Special Report

America's Fastest Growing Beer Brands


While beer consumption in the United States fell during the beginning of the recession and again at the end of 2013, it is on the rise again and beer remains the most popular alcoholic beverage in the U.S. Americans may continue to choose beer over other types of alcoholic beverages, although the brand of beer they will choose is less predictable. Consumer preferences regularly change in response to new ad campaigns, price, or for no detectable reason.

Sales of once unassailable beers such as Budweiser and Miller High Life have declined by more than 25% from 2010 through 2015. Meanwhile, sales of such beers as Modelo Especial and Stella Artois — once more marginal brands in the United States — have more than doubled. Based on five-year increases in U.S. sales, 24/7 Wall St. reviewed the 10 fastest growing beers in America.


Premium brands such as Michelob Ultra and Coors Banquet, as well as imports, especially from Mexico, dominate the list of beer brands with increasing shipments. In an interview with 24/7 Wall St., Eric Shepard, executive editor with industry news organization Beer Marketer’s Insights, said, “There has been significant trade up in the U.S. beer industry.” Drinkers have increasingly chosen craft beers, higher-priced premium brands, wine, or spirits over the traditionally dominant mainstream domestic beer brands.

Click here to see America’s fastest growing beer brands.

“Consumers trade up for various reasons, whether it’s something that they perceive as being more prestigious, more flavorful, [or] whatever the image issues may be,” Shepard said.

Despite their popularity, many of the nation’s fastest growing beer brands would be difficult to distinguish from one another in a blind taste test. Beer critics also generally rate these brands very poorly. As a result, advertising in the mainstream beer industry is essential. A beer like Stella Artois can go from being associated with binge-drinkers and abusive alcoholics (as it was in the early 2000s) to a high-end, classy beverage — all from advertising and despite an unchanging formula.

Of the 10 fastest growing beers in America, four are Mexican imports. Shepard noted changing U.S. demographics as one factor that could explain Mexican beers’ massive growth. Hispanics made up 17.3% of the U.S. population in 2014, much more than their 3.5% share in 1960.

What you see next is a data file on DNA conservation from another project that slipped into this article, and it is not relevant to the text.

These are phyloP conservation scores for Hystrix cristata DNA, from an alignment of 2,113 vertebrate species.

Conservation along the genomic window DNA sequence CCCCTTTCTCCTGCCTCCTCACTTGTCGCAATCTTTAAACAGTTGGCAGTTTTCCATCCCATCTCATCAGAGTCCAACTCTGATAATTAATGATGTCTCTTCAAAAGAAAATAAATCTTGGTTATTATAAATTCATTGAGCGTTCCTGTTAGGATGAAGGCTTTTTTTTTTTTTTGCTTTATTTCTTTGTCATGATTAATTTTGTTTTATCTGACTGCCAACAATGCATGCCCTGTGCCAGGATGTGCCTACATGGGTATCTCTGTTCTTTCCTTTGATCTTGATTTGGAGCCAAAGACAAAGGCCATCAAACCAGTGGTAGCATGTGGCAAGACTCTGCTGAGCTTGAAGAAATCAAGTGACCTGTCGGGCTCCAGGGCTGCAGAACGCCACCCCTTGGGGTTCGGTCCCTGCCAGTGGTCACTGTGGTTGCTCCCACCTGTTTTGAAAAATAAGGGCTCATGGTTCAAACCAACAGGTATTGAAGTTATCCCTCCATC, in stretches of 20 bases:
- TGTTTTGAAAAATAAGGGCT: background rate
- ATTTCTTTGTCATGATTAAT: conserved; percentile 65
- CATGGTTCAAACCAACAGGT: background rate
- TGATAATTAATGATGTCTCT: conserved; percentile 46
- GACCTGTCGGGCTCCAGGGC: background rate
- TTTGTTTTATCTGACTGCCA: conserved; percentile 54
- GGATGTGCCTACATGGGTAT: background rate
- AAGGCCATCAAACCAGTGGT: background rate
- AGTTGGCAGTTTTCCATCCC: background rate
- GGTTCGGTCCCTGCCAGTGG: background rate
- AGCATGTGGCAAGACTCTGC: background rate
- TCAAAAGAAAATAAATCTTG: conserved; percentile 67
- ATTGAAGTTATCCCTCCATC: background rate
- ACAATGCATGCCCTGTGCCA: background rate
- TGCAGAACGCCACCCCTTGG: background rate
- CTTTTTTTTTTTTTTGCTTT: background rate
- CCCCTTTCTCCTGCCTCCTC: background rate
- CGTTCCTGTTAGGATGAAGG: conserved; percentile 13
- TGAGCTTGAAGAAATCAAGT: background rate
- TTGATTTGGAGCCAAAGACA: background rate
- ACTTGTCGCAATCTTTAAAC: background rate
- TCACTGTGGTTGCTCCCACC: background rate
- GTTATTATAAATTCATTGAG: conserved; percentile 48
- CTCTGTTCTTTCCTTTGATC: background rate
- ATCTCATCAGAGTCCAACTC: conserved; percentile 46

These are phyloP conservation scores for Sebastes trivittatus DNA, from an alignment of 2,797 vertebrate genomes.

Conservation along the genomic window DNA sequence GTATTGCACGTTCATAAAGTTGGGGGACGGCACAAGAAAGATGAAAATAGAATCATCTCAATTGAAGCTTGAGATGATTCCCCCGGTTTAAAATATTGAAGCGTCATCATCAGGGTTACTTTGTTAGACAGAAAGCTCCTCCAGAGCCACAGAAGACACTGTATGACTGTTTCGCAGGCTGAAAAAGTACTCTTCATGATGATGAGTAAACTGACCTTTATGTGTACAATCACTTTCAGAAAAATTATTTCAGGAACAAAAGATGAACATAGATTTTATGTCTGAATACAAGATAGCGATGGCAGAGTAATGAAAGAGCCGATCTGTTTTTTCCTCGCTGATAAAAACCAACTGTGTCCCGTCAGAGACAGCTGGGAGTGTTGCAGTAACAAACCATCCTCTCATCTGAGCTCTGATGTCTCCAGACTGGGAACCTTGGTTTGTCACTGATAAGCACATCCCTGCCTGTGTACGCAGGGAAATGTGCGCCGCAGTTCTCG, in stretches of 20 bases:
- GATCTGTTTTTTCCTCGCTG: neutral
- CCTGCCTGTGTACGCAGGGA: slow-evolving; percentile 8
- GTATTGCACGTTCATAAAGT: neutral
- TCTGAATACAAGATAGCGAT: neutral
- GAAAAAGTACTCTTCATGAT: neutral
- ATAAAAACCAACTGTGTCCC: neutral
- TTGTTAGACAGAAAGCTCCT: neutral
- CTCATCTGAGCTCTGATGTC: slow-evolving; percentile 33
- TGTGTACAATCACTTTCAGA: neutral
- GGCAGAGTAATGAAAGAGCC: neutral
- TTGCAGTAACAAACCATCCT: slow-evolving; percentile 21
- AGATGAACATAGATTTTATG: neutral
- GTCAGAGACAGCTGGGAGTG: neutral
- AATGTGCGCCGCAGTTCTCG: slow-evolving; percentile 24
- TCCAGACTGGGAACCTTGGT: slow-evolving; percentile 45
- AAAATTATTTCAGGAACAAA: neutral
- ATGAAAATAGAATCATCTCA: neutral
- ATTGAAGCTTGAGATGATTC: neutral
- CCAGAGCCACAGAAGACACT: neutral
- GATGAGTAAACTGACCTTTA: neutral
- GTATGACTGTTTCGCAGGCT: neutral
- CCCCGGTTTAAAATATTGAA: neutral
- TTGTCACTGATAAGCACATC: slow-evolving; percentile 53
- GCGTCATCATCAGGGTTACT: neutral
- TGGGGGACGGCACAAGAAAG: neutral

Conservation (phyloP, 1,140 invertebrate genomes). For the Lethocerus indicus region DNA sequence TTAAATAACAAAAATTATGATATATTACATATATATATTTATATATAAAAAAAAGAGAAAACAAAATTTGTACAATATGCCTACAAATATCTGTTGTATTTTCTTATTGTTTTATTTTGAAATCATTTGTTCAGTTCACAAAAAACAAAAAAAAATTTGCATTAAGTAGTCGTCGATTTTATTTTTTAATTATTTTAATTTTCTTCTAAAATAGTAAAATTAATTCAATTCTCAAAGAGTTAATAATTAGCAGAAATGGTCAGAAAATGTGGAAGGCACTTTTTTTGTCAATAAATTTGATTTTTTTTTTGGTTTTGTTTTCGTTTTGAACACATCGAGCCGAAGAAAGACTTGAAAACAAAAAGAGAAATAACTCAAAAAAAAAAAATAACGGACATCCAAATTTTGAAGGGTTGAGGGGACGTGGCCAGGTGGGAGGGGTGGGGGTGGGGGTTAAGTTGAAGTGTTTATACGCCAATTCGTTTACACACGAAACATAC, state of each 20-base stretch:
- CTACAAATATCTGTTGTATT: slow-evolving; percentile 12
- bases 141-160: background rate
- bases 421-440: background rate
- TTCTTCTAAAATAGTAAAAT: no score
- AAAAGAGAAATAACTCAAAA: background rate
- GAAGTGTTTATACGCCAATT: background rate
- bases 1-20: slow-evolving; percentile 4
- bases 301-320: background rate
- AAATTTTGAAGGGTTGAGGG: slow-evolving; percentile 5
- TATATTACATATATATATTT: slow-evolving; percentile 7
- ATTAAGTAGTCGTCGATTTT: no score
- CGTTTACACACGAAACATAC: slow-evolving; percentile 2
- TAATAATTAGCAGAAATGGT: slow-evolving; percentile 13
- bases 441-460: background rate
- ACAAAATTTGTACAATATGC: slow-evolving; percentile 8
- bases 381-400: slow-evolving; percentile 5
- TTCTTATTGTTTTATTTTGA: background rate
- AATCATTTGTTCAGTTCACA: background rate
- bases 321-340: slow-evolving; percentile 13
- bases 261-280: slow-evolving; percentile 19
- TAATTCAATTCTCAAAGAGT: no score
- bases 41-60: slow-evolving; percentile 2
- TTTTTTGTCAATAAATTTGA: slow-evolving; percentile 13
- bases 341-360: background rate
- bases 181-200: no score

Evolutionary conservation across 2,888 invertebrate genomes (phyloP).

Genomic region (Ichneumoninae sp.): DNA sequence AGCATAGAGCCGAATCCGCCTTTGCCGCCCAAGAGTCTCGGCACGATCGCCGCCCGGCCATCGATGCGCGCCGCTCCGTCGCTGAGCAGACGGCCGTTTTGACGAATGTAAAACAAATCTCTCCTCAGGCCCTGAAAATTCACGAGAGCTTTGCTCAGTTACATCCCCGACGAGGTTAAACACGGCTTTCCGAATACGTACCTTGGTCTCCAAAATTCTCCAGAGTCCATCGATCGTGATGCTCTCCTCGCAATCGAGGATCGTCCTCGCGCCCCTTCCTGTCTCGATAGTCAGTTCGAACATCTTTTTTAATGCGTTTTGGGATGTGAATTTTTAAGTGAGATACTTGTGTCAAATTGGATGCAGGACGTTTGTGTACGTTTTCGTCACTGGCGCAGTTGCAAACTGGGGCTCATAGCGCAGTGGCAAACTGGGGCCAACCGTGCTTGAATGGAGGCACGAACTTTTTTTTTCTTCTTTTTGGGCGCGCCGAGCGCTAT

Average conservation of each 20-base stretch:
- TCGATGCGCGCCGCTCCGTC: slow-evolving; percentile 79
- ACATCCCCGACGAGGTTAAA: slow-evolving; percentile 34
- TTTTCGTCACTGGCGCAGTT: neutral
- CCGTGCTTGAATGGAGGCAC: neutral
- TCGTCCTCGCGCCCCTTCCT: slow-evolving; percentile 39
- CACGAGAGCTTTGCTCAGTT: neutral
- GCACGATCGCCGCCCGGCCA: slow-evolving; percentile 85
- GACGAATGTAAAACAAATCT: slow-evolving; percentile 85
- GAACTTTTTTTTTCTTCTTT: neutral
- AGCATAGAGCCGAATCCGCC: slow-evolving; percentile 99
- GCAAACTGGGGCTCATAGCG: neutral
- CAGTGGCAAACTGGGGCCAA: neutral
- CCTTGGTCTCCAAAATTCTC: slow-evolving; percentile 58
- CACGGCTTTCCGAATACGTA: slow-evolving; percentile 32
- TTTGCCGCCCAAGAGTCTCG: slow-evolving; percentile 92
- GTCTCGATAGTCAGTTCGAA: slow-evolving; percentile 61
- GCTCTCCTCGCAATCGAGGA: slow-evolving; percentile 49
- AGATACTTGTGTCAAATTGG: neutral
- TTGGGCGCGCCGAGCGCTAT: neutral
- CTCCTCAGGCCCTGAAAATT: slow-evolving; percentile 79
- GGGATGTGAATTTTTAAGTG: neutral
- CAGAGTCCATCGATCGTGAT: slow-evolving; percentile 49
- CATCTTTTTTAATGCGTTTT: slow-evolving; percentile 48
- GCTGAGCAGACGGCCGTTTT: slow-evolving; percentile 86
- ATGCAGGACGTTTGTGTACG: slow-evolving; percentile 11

To identify the 10 fastest growing beer brands in America, 24/7 Wall St. reviewed shipment volumes provided by Beer Marketer’s Insights for all brands with more than 1 million barrels shipped in either 2010 or 2015. For reference, approximately 200 million barrels of beer are shipped to the United States in a given year. There are 31 gallons in a barrel, or 13.8 cases of 24 12-ounce bottles each.

These are America’s fastest growing beer brands.

Source: https://www.flickr.com/photos/hadock/

10. Corona Extra
> Sales change (2010-2015): 17.7%
> Barrels shipped in 2015: 8.4 million
> Owner: Constellation Brands, inc.

Corona Extra is one of several fast-growing brands owned by Victor, New York-based Constellation Brands. The majority of the company’s most popular beers are imported from Mexico. According to Shepard, the growing demand for Mexican beers could be a reflection of the growing Hispanic population in the United States as well as successful marketing campaigns. Constellation acquired Modelo’s U.S. beer business, including rights to sell Corona, in 2013, and the company sales have skyrocketed since.


In the wake of surging demand for Corona Extra and its other beer brands, Constellation has had to scale up its supply operation. In an interview last year with The Wall Street Journal, Constellation President Bill Hackett stated the company’s plans to nearly double the size of its Nava, Mexico brewery.

Source: Wikimedia Commons

9. Pabst Blue Ribbon